Thursday, October 14, 2010

What legends learn from gambling: Warren Buffett & the Rules of the Racetrack

I don’t gamble. At least that is what I would have liked to believe. “Nice people don’t gamble” is what I was told in school and at home. But when I look back on various decisions I took – like my investment in Satyam stock or leaving the job to become self-employed – each looked no different from a gamble. What differed were the odds and the stakes. Now I no longer look at gambling as – stuff that only other people do. It is something we do all the time whether we know it or not. What do people learn from real gambling? Here is an interesting tale from the chapter titled “The rules of the racetrack” in Warren Buffett’s biography “Snowball” written by Alice Shroeder.

“Pop, there is just one thing I want. I want you to ask the Library of Congress for every book they have on horse handicapping.” This is what Warren told his dad Howard who was at that time a Congressman living in Washington D. C. Howard cribbed, “Well, don’t you think they’re going to think it’s a little strange if the first thing a new Congressman asks for is all the books on horse handicapping?” Sixteen year old Warren persisted (1946) and got several books from the library. He studied them all and created his models. Tested them on old data he found in old racing forms in North Clark Street in Chicago. Through this process Warren discovered The Rules of the Racetrack:

  1. Nobody ever goes home after the first race.
  2. You don’t have to make it back the way you lost it.

The racetrack counts on people to keep betting until they lose. Couldn’t a good handicapper turn these rules around and win? Warren was to discover the answer first hand soon.

Warren found a new friend to go to racetrack with, Bob Dwyer, his high school golf coach. Together they started going to the racetrack in Charleston, West Virginia. Dwyer taught Warren advanced skills in reading the most important tip sheet, the Daily Racing Form. Warren recalls, “Sometimes you would find a horse where the odds were way, way off from the actual probability. You figure the horse has a ten percent chance of winning but it’s going off at fifteen to one.”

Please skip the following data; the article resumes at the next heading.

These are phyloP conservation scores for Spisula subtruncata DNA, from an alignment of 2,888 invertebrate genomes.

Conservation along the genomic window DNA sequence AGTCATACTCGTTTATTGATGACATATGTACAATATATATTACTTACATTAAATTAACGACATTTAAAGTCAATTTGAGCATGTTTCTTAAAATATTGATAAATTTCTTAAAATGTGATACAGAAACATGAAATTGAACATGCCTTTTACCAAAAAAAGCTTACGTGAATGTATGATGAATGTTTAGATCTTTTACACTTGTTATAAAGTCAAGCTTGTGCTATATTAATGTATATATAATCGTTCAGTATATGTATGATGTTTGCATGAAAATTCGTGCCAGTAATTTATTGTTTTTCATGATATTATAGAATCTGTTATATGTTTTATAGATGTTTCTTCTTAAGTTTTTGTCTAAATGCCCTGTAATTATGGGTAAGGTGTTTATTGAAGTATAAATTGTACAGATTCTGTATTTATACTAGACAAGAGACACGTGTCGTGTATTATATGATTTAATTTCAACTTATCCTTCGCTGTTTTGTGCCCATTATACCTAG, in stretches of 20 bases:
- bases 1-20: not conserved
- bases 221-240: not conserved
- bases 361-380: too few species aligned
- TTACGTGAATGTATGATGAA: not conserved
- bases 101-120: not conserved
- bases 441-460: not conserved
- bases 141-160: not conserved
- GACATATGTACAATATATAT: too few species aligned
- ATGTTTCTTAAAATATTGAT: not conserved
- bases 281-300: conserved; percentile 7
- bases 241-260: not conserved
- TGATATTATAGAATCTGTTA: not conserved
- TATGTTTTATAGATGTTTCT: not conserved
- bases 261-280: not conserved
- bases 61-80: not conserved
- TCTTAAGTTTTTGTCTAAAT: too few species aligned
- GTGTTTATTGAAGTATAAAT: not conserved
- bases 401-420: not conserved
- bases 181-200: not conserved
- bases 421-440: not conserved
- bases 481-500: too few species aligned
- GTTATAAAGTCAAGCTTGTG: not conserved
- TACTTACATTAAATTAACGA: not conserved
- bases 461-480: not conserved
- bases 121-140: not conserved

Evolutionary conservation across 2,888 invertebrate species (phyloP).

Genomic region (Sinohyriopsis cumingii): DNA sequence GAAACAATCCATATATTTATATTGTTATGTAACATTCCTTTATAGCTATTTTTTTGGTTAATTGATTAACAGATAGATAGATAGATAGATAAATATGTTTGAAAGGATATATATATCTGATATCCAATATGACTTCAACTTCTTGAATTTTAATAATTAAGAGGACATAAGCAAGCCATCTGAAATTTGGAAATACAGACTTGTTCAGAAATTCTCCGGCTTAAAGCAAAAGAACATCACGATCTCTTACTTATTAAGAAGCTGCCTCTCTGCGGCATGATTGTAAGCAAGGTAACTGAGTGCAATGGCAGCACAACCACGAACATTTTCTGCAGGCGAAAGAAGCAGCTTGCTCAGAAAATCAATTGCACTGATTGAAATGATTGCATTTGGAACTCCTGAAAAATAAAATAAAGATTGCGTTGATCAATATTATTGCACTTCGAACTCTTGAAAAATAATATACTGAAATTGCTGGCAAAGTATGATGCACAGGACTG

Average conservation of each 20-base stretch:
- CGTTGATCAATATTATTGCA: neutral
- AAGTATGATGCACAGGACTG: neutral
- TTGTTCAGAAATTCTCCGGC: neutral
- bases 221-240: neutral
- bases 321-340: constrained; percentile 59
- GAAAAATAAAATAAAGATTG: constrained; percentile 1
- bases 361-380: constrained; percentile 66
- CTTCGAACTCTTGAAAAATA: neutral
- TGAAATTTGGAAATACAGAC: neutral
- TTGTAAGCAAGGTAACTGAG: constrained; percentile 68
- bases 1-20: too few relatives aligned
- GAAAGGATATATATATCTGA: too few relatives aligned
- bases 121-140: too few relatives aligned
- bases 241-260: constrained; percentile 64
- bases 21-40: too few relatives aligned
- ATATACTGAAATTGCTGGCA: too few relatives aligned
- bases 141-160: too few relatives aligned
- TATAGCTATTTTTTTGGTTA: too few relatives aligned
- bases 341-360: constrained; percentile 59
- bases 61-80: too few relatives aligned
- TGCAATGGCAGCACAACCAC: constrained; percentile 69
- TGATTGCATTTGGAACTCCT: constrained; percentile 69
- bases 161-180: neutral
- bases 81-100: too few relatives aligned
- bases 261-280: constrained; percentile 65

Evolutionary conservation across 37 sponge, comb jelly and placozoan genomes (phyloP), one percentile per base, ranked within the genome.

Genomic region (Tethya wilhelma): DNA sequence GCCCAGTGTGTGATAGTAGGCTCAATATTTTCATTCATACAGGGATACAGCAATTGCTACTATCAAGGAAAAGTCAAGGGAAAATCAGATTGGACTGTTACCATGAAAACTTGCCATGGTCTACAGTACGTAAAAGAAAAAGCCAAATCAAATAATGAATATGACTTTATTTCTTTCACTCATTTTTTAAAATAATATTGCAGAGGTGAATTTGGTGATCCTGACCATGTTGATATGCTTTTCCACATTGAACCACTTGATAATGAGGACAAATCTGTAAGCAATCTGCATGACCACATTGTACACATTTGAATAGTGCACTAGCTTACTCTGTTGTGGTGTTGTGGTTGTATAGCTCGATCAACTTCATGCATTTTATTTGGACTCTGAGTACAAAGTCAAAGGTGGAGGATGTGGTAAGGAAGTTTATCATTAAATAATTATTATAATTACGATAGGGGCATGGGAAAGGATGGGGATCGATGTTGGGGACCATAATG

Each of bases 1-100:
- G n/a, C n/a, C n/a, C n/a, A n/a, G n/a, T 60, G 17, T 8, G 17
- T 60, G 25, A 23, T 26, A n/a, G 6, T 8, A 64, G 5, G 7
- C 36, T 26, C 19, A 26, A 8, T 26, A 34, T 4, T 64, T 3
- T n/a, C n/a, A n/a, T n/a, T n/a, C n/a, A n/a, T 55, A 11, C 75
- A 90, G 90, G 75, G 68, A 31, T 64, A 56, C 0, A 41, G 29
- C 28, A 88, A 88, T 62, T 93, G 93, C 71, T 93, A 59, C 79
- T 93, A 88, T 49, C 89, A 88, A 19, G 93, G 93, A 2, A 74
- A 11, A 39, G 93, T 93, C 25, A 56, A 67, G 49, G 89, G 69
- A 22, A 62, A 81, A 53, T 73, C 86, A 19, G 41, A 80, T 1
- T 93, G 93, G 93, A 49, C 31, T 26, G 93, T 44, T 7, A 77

Then one time, Warren went to Charleston by himself. And he lost in the first race. But he didn’t go home. He kept on betting and he kept on losing, until he had lost more than $175 and his pockets were stripped nearly bare. This is what Warren recalls:

“I came back. I went to the Hot Shoppe, and I treated myself to the biggest thing they offered – a giant fudge sundae or something – and there went all the rest of my money. While I ate, I figured out how many newspapers I had to deliver to make up what I had lost (Note: Warren used to deliver Washington Post in the morning). I was going to have to work more than a week to make back the money. And I’d done it for dumb reasons.

You are not supposed to bet every race. I’d committed the worst sin, which is that you get behind and you think you’ve got to break even that day. [That is when I really learned] The first rule is that nobody goes home after the first race, and the second rule is that you don’t have to make it back the same way you lost it. That is so fundamental, you know. It was the last time I ever did anything like that.”

It is time we give some respect to bookies. By the way, which school do they go to?

1 comment:

  1. Excellent comments with interesting topics and very useful resources. Thanks for sharing.